Temporally-precise basolateral amygdala activation is required for the formation of taste memories in gustatory cortex

Elor Arieli, Ron Gerbi, Mark Shein-Idelson, Anan Moran

Research output: Contribution to journalArticlepeer-review

Abstract

Key points: The basolateral amygdala (BLA), the nucleus basalis magnocellularis (NBM), and the gustatory cortex (GC) are involved in taste processing, taste memory formation and conditioned taste aversion (CTA) learning, but their fine-temporal interactions that support these cognitive functions are not well understood. We found that the formation of novel-taste and CTA memories in the GC depend on a distinct late response (700–3000 ms) of BLA projection neurons. In contrast, BLA activity was not essential for palatability-related behaviour and coding in the GC prior to CTA. We identified the BLA→NBM pathway as a potential pathway for the transmission of taste novelty information, required for the formation of taste and CTA memories in the GC. Our results demonstrate how neuronal dynamics across multiple brain regions support long-term memory formation. Abstract: Learning to associate malaise with the intake of novel food is critical for survival. Since food poisoning may take hours to take effect, animals developed brain circuits to transform the current novel taste experience into a taste memory trace (TMT) and bridge this time lag. Ample studies showed that the basolateral amygdala (BLA), the nucleus basalis magnocellularis (NBM) and the gustatory cortex (GC) are involved in TMT formation and taste–malaise association. However, how dynamic activity across these brain regions during novel taste experience promotes the formation of these memories is currently unknown. We used the conditioned taste aversion (CTA) learning paradigm in combination with short-term optogenetics and electrophysiological recording in rats to test the hypothesis that temporally specific activation of BLA projection neurons is essential for TMT formation in the GC, and consequently CTA. We found that a short late epoch (LE, 700–3000 ms), but not the early epoch (EE, 0–500 ms), of BLA activation during novel taste experience is essential for normal CTA, for early c-Fos expression in the GC (a marker of TMT formation) and for the post-CTA changes in GC ensemble palatability coding. Interestingly, BLA activity was not required for intact taste identity or palatability perceptions before CTA. We further show that BLA-LE information is transmitted to GC through the BLA→NBM pathway where it affects the formation of taste memories. These results expose the dependence of long-term memory formation on specific temporal windows during sensory responses and the distributed circuits supporting this dependence.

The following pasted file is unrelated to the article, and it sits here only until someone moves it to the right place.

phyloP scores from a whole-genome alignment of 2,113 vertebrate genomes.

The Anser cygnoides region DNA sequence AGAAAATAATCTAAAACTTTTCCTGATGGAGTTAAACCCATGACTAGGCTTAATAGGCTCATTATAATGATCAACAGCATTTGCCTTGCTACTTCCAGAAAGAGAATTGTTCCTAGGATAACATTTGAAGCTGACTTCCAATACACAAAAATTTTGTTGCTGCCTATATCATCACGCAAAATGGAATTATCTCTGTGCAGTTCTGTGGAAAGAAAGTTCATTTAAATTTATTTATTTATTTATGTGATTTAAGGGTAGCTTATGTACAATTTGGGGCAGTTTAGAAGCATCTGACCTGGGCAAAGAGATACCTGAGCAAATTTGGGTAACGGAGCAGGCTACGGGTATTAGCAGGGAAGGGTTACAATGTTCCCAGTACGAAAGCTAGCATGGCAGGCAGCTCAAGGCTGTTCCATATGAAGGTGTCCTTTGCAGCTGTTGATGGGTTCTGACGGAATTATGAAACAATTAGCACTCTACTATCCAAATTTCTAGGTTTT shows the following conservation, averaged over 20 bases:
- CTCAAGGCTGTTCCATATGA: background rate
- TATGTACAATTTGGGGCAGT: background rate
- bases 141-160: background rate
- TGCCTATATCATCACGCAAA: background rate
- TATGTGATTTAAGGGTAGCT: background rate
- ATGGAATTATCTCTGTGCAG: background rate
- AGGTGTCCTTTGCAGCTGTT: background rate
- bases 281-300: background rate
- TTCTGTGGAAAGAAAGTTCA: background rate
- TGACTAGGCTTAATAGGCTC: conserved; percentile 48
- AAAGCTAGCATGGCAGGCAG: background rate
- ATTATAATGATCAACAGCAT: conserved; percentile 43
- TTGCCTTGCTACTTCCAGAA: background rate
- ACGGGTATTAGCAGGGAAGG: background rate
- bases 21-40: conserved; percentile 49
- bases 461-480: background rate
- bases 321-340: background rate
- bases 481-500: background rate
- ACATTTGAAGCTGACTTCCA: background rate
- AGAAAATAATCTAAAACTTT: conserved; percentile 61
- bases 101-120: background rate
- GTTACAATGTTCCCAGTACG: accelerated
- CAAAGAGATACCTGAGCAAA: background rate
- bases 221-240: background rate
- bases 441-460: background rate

Original languageEnglish
Pages (from-to)5505-5522
Number of pages18
JournalJournal of Physiology
Volume598
Issue number23
DOIs
StatePublished - 1 Dec 2020

Keywords

  • basolateral amygdala
  • conditioned taste aversion
  • neuronal dynamics
  • taste memory
  • taste system

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